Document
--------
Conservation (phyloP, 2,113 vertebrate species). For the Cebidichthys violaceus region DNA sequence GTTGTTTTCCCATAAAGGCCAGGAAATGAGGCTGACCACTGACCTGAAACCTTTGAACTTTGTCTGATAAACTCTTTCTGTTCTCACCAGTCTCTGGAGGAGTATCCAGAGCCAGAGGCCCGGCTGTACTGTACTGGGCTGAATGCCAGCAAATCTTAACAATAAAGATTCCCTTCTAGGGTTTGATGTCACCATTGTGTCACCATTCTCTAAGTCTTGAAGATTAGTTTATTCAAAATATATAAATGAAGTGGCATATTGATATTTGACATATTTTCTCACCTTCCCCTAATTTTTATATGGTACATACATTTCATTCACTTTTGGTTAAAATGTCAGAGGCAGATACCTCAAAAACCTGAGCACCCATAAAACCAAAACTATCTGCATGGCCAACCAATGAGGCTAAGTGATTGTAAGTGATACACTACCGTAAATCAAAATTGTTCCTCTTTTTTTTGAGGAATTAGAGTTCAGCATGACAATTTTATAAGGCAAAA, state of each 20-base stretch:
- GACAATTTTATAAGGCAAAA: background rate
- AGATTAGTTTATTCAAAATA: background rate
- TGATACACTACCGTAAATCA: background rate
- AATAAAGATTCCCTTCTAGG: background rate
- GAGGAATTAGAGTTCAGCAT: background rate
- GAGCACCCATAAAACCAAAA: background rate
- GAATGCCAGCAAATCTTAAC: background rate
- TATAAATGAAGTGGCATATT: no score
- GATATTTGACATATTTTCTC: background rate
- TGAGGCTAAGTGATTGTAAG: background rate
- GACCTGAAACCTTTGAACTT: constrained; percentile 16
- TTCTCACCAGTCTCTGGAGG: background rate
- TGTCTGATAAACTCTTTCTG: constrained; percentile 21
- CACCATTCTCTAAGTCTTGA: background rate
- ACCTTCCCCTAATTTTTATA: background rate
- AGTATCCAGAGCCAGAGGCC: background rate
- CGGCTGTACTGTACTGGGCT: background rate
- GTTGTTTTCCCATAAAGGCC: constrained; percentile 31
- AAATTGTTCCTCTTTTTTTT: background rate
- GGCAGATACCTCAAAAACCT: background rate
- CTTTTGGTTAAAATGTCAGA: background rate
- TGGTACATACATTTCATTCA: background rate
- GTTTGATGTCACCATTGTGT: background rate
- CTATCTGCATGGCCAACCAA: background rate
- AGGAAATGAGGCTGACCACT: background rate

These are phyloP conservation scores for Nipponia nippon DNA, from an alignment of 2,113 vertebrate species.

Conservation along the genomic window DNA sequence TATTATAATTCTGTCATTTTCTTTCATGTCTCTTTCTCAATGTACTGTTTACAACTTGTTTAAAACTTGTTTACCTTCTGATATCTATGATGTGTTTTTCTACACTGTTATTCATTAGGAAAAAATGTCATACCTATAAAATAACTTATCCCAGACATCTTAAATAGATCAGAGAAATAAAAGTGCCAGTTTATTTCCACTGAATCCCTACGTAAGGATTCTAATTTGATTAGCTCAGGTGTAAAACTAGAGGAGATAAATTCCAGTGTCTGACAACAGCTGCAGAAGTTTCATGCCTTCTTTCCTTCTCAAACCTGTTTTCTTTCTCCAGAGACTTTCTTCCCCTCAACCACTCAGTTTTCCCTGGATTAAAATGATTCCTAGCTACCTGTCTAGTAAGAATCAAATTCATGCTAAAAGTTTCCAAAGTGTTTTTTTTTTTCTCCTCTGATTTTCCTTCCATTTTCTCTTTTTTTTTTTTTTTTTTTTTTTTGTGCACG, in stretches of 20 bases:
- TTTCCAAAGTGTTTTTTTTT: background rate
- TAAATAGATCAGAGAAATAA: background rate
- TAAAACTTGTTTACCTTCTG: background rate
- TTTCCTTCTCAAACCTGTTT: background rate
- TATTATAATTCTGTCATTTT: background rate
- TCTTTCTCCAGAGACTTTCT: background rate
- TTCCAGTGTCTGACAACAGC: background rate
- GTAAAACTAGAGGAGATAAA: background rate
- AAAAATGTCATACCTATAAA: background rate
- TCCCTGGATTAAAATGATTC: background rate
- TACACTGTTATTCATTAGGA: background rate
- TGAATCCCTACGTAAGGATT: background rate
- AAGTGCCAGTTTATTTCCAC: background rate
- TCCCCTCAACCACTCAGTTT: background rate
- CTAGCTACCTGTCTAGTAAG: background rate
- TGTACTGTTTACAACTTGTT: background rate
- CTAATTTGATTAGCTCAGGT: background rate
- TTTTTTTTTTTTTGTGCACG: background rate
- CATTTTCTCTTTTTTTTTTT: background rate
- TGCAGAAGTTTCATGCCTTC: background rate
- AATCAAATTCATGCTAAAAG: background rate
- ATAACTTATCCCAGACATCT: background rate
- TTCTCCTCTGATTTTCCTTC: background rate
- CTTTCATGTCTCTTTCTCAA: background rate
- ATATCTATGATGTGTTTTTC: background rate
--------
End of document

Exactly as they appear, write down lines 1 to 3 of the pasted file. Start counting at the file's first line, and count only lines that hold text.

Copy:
Conservation (phyloP, 2,113 vertebrate species). For the Cebidichthys violaceus region DNA sequence GTTGTTTTCCCATAAAGGCCAGGAAATGAGGCTGACCACTGACCTGAAACCTTTGAACTTTGTCTGATAAACTCTTTCTGTTCTCACCAGTCTCTGGAGGAGTATCCAGAGCCAGAGGCCCGGCTGTACTGTACTGGGCTGAATGCCAGCAAATCTTAACAATAAAGATTCCCTTCTAGGGTTTGATGTCACCATTGTGTCACCATTCTCTAAGTCTTGAAGATTAGTTTATTCAAAATATATAAATGAAGTGGCATATTGATATTTGACATATTTTCTCACCTTCCCCTAATTTTTATATGGTACATACATTTCATTCACTTTTGGTTAAAATGTCAGAGGCAGATACCTCAAAAACCTGAGCACCCATAAAACCAAAACTATCTGCATGGCCAACCAATGAGGCTAAGTGATTGTAAGTGATACACTACCGTAAATCAAAATTGTTCCTCTTTTTTTTGAGGAATTAGAGTTCAGCATGACAATTTTATAAGGCAAAA, state of each 20-base stretch:
- GACAATTTTATAAGGCAAAA: background rate
- AGATTAGTTTATTCAAAATA: background rate